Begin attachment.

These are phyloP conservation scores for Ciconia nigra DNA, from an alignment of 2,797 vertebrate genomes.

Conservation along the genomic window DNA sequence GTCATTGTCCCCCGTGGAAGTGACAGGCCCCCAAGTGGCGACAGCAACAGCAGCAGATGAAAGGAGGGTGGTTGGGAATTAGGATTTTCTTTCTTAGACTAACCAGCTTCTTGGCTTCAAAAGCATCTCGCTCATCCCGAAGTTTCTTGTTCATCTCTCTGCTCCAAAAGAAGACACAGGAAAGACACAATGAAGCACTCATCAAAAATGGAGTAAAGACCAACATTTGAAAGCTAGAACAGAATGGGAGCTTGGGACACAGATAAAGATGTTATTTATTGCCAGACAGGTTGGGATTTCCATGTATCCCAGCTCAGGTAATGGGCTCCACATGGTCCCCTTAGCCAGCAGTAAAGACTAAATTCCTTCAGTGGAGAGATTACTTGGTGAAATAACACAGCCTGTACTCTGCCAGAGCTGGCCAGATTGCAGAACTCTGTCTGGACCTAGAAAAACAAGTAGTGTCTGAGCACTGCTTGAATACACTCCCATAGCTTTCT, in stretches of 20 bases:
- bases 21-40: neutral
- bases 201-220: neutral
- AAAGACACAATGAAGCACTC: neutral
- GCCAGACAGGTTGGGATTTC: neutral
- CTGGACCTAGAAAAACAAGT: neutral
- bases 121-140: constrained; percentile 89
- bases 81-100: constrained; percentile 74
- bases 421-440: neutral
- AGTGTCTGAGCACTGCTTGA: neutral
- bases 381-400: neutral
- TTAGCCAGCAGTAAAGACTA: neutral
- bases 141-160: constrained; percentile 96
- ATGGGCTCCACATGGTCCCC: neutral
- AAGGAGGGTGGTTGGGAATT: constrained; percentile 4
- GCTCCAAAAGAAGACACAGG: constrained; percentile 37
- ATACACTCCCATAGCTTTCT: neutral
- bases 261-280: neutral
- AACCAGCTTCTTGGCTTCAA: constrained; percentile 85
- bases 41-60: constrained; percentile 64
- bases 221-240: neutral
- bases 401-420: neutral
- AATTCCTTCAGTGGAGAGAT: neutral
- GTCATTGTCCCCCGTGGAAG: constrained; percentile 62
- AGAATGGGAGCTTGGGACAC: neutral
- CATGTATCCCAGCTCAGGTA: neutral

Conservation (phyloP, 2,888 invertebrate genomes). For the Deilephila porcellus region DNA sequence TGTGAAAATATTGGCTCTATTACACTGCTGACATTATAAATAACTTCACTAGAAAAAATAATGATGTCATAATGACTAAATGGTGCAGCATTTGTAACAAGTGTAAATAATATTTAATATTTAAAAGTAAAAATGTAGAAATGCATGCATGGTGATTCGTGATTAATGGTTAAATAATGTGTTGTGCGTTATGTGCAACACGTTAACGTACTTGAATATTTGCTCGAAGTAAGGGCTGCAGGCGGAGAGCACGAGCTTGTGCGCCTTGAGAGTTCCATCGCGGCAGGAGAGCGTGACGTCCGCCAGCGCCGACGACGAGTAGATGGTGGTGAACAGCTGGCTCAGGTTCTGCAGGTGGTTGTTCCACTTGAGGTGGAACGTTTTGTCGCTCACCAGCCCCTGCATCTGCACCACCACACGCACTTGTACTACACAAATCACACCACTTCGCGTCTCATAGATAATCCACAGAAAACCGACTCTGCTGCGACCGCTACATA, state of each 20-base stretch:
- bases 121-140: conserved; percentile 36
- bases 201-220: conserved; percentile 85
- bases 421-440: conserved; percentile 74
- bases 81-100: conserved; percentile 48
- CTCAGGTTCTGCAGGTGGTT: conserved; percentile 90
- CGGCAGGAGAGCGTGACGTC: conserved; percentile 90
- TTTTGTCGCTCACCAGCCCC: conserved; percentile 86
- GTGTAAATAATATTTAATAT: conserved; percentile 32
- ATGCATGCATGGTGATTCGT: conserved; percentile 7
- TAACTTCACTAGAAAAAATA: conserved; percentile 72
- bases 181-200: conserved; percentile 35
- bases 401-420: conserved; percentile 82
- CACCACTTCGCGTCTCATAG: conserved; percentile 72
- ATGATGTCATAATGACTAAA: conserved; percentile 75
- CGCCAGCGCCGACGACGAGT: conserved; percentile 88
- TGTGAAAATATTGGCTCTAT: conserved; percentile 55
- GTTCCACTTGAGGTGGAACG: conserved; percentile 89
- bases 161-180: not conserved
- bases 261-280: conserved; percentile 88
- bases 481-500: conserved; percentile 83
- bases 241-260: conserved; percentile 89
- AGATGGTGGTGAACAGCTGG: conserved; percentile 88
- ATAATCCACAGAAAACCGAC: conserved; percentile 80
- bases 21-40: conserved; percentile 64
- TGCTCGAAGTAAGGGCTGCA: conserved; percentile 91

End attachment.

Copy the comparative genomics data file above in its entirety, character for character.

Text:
These are phyloP conservation scores for Ciconia nigra DNA, from an alignment of 2,797 vertebrate genomes.

Conservation along the genomic window DNA sequence GTCATTGTCCCCCGTGGAAGTGACAGGCCCCCAAGTGGCGACAGCAACAGCAGCAGATGAAAGGAGGGTGGTTGGGAATTAGGATTTTCTTTCTTAGACTAACCAGCTTCTTGGCTTCAAAAGCATCTCGCTCATCCCGAAGTTTCTTGTTCATCTCTCTGCTCCAAAAGAAGACACAGGAAAGACACAATGAAGCACTCATCAAAAATGGAGTAAAGACCAACATTTGAAAGCTAGAACAGAATGGGAGCTTGGGACACAGATAAAGATGTTATTTATTGCCAGACAGGTTGGGATTTCCATGTATCCCAGCTCAGGTAATGGGCTCCACATGGTCCCCTTAGCCAGCAGTAAAGACTAAATTCCTTCAGTGGAGAGATTACTTGGTGAAATAACACAGCCTGTACTCTGCCAGAGCTGGCCAGATTGCAGAACTCTGTCTGGACCTAGAAAAACAAGTAGTGTCTGAGCACTGCTTGAATACACTCCCATAGCTTTCT, in stretches of 20 bases:
- bases 21-40: neutral
- bases 201-220: neutral
- AAAGACACAATGAAGCACTC: neutral
- GCCAGACAGGTTGGGATTTC: neutral
- CTGGACCTAGAAAAACAAGT: neutral
- bases 121-140: constrained; percentile 89
- bases 81-100: constrained; percentile 74
- bases 421-440: neutral
- AGTGTCTGAGCACTGCTTGA: neutral
- bases 381-400: neutral
- TTAGCCAGCAGTAAAGACTA: neutral
- bases 141-160: constrained; percentile 96
- ATGGGCTCCACATGGTCCCC: neutral
- AAGGAGGGTGGTTGGGAATT: constrained; percentile 4
- GCTCCAAAAGAAGACACAGG: constrained; percentile 37
- ATACACTCCCATAGCTTTCT: neutral
- bases 261-280: neutral
- AACCAGCTTCTTGGCTTCAA: constrained; percentile 85
- bases 41-60: constrained; percentile 64
- bases 221-240: neutral
- bases 401-420: neutral
- AATTCCTTCAGTGGAGAGAT: neutral
- GTCATTGTCCCCCGTGGAAG: constrained; percentile 62
- AGAATGGGAGCTTGGGACAC: neutral
- CATGTATCCCAGCTCAGGTA: neutral

Conservation (phyloP, 2,888 invertebrate genomes). For the Deilephila porcellus region DNA sequence TGTGAAAATATTGGCTCTATTACACTGCTGACATTATAAATAACTTCACTAGAAAAAATAATGATGTCATAATGACTAAATGGTGCAGCATTTGTAACAAGTGTAAATAATATTTAATATTTAAAAGTAAAAATGTAGAAATGCATGCATGGTGATTCGTGATTAATGGTTAAATAATGTGTTGTGCGTTATGTGCAACACGTTAACGTACTTGAATATTTGCTCGAAGTAAGGGCTGCAGGCGGAGAGCACGAGCTTGTGCGCCTTGAGAGTTCCATCGCGGCAGGAGAGCGTGACGTCCGCCAGCGCCGACGACGAGTAGATGGTGGTGAACAGCTGGCTCAGGTTCTGCAGGTGGTTGTTCCACTTGAGGTGGAACGTTTTGTCGCTCACCAGCCCCTGCATCTGCACCACCACACGCACTTGTACTACACAAATCACACCACTTCGCGTCTCATAGATAATCCACAGAAAACCGACTCTGCTGCGACCGCTACATA, state of each 20-base stretch:
- bases 121-140: conserved; percentile 36
- bases 201-220: conserved; percentile 85
- bases 421-440: conserved; percentile 74
- bases 81-100: conserved; percentile 48
- CTCAGGTTCTGCAGGTGGTT: conserved; percentile 90
- CGGCAGGAGAGCGTGACGTC: conserved; percentile 90
- TTTTGTCGCTCACCAGCCCC: conserved; percentile 86
- GTGTAAATAATATTTAATAT: conserved; percentile 32
- ATGCATGCATGGTGATTCGT: conserved; percentile 7
- TAACTTCACTAGAAAAAATA: conserved; percentile 72
- bases 181-200: conserved; percentile 35
- bases 401-420: conserved; percentile 82
- CACCACTTCGCGTCTCATAG: conserved; percentile 72
- ATGATGTCATAATGACTAAA: conserved; percentile 75
- CGCCAGCGCCGACGACGAGT: conserved; percentile 88
- TGTGAAAATATTGGCTCTAT: conserved; percentile 55
- GTTCCACTTGAGGTGGAACG: conserved; percentile 89
- bases 161-180: not conserved
- bases 261-280: conserved; percentile 88
- bases 481-500: conserved; percentile 83
- bases 241-260: conserved; percentile 89
- AGATGGTGGTGAACAGCTGG: conserved; percentile 88
- ATAATCCACAGAAAACCGAC: conserved; percentile 80
- bases 21-40: conserved; percentile 64
- TGCTCGAAGTAAGGGCTGCA: conserved; percentile 91